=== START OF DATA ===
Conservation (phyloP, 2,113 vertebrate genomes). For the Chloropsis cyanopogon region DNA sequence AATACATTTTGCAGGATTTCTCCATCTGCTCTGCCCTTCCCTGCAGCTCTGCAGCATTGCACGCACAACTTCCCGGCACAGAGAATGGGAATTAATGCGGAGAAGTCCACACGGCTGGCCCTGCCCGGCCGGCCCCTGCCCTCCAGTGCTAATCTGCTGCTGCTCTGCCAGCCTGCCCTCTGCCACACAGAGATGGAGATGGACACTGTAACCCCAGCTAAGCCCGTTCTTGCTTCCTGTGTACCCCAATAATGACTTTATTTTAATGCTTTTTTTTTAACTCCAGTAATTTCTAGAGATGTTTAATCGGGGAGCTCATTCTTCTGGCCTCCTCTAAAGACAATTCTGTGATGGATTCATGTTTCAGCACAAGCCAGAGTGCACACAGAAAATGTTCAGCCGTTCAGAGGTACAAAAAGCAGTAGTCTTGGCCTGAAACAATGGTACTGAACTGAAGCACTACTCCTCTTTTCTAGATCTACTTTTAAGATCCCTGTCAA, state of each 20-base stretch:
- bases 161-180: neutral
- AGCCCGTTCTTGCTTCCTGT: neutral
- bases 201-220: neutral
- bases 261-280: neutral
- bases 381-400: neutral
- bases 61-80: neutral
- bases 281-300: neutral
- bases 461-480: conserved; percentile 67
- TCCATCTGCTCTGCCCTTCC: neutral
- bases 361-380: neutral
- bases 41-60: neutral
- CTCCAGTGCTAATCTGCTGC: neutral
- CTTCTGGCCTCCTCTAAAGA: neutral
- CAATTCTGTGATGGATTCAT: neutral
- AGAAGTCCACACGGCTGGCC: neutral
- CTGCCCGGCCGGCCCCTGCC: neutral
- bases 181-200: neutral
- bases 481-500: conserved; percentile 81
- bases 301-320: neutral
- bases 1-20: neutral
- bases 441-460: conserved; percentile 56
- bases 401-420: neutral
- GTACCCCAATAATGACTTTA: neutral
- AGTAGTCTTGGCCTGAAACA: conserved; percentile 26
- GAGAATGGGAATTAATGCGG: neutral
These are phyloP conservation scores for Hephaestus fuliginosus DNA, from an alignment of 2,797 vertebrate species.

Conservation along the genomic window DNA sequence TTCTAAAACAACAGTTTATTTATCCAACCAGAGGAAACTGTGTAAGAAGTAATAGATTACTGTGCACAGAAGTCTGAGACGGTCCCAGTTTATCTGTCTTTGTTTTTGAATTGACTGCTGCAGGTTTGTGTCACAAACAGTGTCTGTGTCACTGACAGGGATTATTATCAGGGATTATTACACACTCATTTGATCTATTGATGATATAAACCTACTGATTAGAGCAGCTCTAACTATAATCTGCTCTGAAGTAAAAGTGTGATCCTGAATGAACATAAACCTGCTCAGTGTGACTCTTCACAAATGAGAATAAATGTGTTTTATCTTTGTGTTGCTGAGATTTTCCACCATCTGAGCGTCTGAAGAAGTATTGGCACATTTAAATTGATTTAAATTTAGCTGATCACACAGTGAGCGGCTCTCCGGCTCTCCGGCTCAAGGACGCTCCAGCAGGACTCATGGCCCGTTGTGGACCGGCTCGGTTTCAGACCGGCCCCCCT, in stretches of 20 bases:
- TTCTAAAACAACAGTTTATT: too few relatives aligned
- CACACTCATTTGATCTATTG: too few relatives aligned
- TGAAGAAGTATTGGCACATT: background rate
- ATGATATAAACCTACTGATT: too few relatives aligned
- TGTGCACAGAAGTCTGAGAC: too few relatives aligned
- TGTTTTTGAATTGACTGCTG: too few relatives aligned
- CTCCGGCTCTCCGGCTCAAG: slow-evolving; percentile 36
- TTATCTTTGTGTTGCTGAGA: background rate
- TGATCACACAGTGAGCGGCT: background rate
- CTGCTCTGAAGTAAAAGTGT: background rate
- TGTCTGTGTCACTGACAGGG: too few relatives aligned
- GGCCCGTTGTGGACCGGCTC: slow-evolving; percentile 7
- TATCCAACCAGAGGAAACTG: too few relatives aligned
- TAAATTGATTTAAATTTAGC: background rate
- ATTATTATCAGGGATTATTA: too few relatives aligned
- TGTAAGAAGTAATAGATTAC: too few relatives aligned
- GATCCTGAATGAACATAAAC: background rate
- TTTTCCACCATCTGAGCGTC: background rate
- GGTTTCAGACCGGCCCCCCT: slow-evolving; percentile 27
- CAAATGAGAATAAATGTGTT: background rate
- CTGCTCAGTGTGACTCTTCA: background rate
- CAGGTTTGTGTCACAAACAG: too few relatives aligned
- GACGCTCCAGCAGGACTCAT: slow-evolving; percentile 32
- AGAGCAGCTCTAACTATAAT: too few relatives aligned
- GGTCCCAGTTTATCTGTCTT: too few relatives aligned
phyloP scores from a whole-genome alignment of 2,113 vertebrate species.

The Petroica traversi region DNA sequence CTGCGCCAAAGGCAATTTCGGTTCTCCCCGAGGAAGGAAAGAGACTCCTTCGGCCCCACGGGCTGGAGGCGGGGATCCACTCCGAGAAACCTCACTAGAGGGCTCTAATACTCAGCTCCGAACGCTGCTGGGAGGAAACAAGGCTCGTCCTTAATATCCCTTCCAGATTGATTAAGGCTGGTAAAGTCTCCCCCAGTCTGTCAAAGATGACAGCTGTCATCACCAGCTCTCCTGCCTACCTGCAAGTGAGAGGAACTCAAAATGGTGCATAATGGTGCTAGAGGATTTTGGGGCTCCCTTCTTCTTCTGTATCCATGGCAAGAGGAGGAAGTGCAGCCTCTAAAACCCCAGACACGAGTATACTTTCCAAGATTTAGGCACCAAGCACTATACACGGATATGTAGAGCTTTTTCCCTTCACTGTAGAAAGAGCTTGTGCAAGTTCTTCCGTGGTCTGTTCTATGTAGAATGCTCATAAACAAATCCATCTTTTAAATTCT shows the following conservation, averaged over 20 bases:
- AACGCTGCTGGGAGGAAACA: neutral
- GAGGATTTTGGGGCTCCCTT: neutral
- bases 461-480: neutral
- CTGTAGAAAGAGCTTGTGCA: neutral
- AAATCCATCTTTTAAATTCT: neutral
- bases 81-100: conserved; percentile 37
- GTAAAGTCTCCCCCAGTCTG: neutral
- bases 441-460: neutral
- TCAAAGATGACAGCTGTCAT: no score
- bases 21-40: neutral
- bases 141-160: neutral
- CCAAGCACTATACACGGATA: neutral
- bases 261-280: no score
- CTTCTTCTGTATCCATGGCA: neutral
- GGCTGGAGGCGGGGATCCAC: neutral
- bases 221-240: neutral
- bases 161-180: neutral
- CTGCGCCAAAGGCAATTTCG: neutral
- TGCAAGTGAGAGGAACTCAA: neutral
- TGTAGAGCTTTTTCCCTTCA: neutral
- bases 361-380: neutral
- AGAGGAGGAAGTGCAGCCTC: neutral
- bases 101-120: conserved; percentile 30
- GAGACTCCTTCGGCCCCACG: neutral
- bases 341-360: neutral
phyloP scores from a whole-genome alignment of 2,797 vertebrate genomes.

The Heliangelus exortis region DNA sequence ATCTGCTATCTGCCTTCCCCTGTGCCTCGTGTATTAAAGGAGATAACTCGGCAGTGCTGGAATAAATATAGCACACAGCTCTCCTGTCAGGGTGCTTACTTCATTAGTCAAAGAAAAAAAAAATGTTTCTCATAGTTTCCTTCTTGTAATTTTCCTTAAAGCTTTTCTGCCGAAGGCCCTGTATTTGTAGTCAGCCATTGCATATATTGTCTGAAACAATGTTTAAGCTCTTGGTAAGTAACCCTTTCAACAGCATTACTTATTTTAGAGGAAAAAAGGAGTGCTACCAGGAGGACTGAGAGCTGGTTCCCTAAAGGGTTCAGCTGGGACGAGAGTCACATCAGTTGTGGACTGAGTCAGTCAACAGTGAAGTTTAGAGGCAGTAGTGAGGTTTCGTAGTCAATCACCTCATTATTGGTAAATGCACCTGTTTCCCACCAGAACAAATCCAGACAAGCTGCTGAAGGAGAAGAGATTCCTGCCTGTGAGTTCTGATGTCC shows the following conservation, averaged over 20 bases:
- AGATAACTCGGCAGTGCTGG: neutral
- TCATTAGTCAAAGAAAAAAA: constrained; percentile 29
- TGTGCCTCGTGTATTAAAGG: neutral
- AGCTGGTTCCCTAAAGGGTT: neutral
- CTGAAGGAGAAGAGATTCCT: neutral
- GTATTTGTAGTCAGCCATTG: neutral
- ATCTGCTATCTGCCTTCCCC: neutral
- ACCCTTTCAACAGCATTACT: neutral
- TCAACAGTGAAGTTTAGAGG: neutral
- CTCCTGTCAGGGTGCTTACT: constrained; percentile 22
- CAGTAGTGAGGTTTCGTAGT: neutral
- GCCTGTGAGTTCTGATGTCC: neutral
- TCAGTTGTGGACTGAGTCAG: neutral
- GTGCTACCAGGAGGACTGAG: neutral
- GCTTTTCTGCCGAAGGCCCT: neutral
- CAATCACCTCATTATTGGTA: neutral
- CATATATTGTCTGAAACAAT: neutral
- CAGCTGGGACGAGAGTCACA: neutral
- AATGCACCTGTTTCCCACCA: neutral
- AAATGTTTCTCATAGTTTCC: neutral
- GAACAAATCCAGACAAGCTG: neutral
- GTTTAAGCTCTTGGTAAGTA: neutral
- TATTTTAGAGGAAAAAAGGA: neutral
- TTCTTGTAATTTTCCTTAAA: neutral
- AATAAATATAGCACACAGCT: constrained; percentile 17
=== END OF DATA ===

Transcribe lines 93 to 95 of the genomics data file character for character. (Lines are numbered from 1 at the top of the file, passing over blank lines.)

- CAGTAGTGAGGTTTCGTAGT: neutral
- GCCTGTGAGTTCTGATGTCC: neutral
- TCAGTTGTGGACTGAGTCAG: neutral